ductor

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English[edit]

Etymology[edit]

Latin, from ducere to lead.

Noun[edit]

ductor (plural ductors)

  1. (obsolete) One who leads.
    (Can we find and add a quotation of Sir Thomas Browne to this entry?)
  2. (engineering, dated) A device for removing superfluous ink or colouring matter from a roller. See doctor.
    (Can we find and add a quotation of Knight to this entry?)

Part or all of this entry has been imported from the 1913 edition of Webster’s Dictionary, which is now free of copyright and hence in the public domain. The imported definitions may be significantly out of date, and any more recent senses may be completely missing.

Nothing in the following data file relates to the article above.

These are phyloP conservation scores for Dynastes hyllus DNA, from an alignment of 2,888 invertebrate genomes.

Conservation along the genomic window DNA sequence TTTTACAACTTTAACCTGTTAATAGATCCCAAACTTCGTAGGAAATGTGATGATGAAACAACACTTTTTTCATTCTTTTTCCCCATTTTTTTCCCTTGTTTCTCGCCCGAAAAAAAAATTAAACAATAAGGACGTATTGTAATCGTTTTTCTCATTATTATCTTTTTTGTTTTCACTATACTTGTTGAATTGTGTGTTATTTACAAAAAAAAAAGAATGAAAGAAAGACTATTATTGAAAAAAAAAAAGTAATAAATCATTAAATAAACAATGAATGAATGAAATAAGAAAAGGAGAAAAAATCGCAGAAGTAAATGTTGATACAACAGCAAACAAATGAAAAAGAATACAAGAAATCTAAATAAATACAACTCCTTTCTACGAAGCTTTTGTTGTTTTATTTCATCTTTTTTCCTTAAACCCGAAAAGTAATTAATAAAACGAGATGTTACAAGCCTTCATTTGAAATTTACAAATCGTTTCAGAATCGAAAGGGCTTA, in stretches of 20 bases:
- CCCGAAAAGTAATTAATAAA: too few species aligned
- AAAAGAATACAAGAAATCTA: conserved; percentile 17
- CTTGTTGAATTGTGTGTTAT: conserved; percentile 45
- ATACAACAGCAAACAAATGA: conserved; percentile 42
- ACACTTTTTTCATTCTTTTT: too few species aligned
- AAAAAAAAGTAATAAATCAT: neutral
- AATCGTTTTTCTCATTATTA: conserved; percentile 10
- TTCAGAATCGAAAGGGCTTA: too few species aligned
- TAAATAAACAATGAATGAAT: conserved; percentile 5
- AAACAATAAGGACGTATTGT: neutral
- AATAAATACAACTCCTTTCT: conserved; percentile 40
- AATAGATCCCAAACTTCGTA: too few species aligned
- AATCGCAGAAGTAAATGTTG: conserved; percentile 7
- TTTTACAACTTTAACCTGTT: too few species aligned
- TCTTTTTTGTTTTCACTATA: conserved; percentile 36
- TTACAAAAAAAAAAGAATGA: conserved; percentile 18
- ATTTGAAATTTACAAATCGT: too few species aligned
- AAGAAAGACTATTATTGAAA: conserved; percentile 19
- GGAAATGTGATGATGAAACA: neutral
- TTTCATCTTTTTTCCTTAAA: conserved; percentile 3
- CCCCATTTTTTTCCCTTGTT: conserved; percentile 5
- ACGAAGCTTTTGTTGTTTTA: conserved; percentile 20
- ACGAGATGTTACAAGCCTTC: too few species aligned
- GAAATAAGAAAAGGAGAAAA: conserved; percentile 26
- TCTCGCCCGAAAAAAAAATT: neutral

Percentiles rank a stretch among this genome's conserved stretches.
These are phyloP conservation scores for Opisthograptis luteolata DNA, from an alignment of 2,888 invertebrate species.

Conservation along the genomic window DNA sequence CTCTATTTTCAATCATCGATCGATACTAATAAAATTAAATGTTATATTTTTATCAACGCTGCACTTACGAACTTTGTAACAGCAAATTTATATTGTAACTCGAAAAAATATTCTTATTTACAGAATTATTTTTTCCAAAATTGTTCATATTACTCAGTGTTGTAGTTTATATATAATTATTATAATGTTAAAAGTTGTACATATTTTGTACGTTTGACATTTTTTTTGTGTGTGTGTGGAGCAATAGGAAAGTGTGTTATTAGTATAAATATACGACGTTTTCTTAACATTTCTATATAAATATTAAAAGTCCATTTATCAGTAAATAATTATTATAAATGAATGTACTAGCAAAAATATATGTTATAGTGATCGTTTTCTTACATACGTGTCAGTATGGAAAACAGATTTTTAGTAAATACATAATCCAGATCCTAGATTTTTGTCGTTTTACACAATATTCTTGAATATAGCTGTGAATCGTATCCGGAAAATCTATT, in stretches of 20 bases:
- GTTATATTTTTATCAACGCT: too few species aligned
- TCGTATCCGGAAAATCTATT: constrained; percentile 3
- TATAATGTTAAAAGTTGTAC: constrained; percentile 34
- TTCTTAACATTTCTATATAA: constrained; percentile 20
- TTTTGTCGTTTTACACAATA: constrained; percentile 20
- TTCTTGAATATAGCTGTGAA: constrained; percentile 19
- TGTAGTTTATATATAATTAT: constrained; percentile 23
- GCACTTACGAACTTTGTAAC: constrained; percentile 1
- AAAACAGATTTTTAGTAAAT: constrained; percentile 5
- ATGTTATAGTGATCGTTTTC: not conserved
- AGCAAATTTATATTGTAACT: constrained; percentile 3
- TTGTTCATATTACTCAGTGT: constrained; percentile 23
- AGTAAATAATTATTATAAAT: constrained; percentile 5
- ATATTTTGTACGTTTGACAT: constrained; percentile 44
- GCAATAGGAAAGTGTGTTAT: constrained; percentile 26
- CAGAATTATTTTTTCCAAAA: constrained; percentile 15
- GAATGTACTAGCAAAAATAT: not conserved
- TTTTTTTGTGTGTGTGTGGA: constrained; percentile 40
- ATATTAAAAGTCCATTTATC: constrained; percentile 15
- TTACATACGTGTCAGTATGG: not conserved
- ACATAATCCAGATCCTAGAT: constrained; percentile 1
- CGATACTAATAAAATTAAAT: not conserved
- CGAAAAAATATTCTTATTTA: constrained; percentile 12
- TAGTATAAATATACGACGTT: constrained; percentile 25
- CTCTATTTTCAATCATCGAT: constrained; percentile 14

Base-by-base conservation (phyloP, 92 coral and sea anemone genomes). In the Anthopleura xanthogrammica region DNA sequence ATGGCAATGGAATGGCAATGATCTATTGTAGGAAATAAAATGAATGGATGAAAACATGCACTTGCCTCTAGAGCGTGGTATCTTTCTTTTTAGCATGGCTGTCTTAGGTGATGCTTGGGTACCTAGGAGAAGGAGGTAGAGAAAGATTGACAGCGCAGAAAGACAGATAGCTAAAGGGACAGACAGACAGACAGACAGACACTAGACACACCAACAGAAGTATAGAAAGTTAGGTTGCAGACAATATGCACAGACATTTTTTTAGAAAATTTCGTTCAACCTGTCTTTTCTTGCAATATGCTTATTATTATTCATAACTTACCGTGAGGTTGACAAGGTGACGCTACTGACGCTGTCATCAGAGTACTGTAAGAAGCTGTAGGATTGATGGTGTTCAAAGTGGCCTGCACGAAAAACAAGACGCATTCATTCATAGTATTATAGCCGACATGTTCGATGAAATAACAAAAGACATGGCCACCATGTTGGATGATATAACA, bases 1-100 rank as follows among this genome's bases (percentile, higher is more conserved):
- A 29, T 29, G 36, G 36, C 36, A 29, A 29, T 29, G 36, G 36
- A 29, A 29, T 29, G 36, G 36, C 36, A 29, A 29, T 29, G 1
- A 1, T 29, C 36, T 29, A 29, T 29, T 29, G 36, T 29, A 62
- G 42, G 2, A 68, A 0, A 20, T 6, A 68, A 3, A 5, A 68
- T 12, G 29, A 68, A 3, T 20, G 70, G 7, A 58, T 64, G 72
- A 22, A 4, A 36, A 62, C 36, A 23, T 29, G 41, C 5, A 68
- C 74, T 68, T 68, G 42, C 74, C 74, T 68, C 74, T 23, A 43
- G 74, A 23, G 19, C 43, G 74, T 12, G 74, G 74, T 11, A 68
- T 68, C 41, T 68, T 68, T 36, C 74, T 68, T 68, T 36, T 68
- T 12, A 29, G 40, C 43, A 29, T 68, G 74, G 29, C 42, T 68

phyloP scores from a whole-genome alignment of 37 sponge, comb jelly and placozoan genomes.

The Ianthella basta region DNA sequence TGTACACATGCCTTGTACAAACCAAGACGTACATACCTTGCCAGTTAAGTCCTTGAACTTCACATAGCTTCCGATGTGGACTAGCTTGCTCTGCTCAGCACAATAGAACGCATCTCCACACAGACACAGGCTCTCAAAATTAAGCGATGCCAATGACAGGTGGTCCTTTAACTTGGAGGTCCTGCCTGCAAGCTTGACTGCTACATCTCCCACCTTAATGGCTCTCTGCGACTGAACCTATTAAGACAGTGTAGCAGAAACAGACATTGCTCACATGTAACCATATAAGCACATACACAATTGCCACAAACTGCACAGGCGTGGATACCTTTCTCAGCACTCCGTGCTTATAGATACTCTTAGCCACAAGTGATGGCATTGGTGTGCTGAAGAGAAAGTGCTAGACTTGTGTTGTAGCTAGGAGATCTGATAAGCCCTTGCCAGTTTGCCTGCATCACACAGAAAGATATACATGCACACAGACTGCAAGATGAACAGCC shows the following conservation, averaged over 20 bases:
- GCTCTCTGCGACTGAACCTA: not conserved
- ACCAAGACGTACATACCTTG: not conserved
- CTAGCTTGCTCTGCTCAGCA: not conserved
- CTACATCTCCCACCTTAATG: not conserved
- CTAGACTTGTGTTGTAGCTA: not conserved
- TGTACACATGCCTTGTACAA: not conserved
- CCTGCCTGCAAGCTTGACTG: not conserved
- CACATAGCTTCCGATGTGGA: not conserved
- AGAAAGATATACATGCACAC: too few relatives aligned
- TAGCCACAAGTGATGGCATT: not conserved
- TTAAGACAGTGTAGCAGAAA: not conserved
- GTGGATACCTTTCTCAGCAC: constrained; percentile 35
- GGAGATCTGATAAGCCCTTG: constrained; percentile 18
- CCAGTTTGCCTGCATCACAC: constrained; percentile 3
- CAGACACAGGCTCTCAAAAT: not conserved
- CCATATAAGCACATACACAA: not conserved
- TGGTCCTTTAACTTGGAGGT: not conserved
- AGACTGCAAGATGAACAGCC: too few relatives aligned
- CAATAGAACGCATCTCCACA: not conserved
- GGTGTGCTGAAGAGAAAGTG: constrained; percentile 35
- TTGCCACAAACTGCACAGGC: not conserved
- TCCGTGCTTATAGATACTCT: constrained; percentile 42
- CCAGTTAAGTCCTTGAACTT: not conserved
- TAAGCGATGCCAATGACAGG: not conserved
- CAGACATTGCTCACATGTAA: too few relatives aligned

Latin[edit]

Etymology[edit]

From dūcō (I lead, guide).

Pronunciation[edit]

Noun[edit]

ductor m (genitive ductōris); third declension

  1. leader
  2. commander, general
  3. (figuratively) iron worker (one who draws out)

Inflection[edit]

Third declension.

Number Singular Plural
nominative ductor ductōrēs
genitive ductōris ductōrum
dative ductōrī ductōribus
accusative ductōrem ductōrēs
ablative ductōre ductōribus
vocative ductor ductōrēs

Derived terms[edit]

Related terms[edit]


Spanish[edit]

Noun[edit]

ductor m (plural ductores)

  1. guide, conductor
  2. probe (surgical)